Fluorescent Mice Herald Gene-Transfer Breakthrough

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Some of the mice glowed more than others, depending on how many copies of the jellyfish gene they acquired. But 80 percent of the original mice (14 out of 17) that received the gene transfer carried at least one copy of the gene, and most of them, 90 percent, showed a high level of fluorescence.

Trojan Horses, Gene Promoters

Carlos Lois, the lead author of a paper on the work, said the researchers used a modified HIV virus for the experiments to exploit the qualities that make HIV particularly virulent. Known as a retrovirus, HIV acts like a Trojan horse—once the virus infects cells, it transfers its own genetic material into the chromosomes of the host animal.

"How many horses do you let inside the cells? You can get one or many," said Lois, explaining why the mice could acquire one or multiple copies of the foreign gene from the invader virus. The scientists were able to control the level by manipulating the concentration of individual viruses present in the transfer solution.

A factor that apparently influences the results, Lois said, is the nature of the DNA material that controls how well a gene is "expressed," or manifested in certain traits.

The strings of chemicals that comprise individual genes are basically divided into two segments. One sequence carries the coding for making the proteins that produce various traits, while an accompanying sequence acts to "promote" the gene expression.

"If you have a very good promoter, one copy of the virus may be sufficient" to produce an animal with the desired genetic trait, Lois said, adding that the identification of reliable promoters is critical for the successful application of transgenic technologies.

Toward Progress in Research

In the first experiments done to produce a transgenic animal, scientists used a different kind of virus to deliver the imported gene into mice. A major problem, however, was that the genes were "silenced" as the mice developed. "The approach was good and could have been used universally for many species, but there was no gene expression," said Lois.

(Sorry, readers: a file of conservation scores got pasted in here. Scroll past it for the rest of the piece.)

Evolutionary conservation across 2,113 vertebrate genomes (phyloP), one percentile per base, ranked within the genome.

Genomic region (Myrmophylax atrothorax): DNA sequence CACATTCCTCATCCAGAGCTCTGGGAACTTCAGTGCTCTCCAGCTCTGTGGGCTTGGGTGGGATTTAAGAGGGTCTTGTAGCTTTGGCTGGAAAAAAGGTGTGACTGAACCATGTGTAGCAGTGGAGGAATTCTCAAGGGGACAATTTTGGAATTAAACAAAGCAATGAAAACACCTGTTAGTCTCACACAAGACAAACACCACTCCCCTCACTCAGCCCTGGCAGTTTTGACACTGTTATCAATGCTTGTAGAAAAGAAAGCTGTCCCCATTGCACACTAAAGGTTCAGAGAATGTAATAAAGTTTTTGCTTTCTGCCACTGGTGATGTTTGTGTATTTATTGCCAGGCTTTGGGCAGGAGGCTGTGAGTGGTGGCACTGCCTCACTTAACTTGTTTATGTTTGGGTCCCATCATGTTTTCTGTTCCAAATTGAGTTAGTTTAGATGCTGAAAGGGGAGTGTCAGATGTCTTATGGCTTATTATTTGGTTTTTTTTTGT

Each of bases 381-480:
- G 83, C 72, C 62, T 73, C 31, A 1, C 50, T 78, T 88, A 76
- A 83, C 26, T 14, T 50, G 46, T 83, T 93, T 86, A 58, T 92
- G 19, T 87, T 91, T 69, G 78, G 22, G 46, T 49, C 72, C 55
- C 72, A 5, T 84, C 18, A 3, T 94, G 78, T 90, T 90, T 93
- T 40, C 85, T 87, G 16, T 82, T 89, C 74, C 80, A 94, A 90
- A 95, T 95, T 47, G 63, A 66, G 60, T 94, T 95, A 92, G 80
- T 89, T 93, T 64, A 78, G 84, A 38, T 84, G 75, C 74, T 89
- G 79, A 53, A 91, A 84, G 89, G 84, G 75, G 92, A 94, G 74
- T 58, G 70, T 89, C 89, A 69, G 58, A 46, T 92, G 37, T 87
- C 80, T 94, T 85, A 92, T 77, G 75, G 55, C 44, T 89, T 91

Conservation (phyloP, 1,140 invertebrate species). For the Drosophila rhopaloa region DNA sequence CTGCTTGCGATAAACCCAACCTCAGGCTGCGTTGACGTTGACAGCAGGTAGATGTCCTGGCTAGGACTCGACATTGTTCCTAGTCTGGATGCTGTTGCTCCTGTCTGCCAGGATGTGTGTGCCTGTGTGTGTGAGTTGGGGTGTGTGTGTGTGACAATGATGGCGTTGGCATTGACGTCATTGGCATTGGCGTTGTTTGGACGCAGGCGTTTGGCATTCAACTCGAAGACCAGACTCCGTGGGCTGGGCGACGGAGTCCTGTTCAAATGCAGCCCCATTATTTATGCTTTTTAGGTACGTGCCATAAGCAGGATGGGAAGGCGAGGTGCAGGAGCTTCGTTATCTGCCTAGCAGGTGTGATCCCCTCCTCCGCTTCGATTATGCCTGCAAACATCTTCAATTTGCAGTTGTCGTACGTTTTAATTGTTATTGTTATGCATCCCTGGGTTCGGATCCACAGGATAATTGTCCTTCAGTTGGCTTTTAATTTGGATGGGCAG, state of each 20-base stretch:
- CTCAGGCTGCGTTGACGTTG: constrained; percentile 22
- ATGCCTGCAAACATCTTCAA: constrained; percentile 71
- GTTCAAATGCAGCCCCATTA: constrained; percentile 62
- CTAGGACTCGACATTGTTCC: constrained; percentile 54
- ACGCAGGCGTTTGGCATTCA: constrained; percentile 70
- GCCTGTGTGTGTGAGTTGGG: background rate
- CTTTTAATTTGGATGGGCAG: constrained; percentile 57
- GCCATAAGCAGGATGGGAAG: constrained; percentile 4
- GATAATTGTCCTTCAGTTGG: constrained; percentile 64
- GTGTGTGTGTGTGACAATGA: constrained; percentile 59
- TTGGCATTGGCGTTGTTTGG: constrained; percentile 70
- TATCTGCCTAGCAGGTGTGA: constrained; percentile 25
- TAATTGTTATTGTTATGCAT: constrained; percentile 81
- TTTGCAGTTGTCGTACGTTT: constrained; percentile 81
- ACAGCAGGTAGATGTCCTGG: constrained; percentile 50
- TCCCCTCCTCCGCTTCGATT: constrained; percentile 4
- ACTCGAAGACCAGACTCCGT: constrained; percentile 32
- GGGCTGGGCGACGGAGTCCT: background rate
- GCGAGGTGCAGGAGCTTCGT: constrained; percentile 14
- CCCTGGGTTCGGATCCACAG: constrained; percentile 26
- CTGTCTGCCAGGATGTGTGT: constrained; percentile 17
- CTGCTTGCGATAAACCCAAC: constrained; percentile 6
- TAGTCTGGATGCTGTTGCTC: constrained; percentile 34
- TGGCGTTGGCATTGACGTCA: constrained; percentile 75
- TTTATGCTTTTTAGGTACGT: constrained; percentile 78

In the 1980s, the research community adopted a technique called pronuclear injection—using tiny glass pipettes to insert genes from various organisms directly into DNA in the nucleus of mouse cells. Although it is now the most common method for producing transgenic animals, it is inefficient and limited mainly to mice, Lois noted, because 100 or more embryos may be required to achieve a single successful gene transfer.

"We have found that by using the modified virus we can combine the best of both these techniques because we can have expression of the gene and we are not limited by the number of embryos we have to obtain," Lois said.

The technique also holds much promise for inserting genes that regulate specific tissues of the body, Lois said. In one experiment, the researchers equipped the virus to carry, along with the jellyfish fluorescence gene, a gene and related promoter sequence that help regulate the development of muscles. When the researchers examined the mouse embryos at 11 days old, fluorescence was seen only in the nucleus of muscle cells and not other cells. In another experiment, the generation of mice carrying the jellyfish fluorescence gene under the activity of a promoter sequence that regulates the development of lymphocytes resulted in the expression of the green gene in blood cells. "These results indicate that with this technique it is possible to direct the expression of exogenous genes into specific organs or tissues of the body," Lois said.

The researchers also generated some transgenic rats that successfully acquired the jellyfish fluorscence gene. This is a huge advantage to researchers, Baltimore noted, because rats are preferred for use in many laboratory experiments.

It should be possible, the scientists said, to use the new technique to produce many other transgenic animal species, especially higher mammals and birds.

"There's no real need for a new technique for mice, but there are many areas of research for which [transgenic] mice are not helpful—for example, as a model for Alzheimer's," said Lois. "So it would be extremely useful to develop monkeys that could develop Alzheimer's, or a primate that could get AIDS, so we could use them to test vaccines and treatments."

The Caltech team tried two different methods of inserting the virus and the fish gene it carried into the mice cells. One method involved injecting the virus under the layer (called the zona pellucida) that protects recently fertilized eggs. A second method entailed removing the protective layer and incubating the denuded fertilized eggs in a concentrated solution of the virus. The researchers found that the latter method was easier, but less efficient. Like other methods of gene transfer, the viral-transmission technique has some limitations, the scientists noted. It may not work, for example, when transferring very large pieces of DNA.

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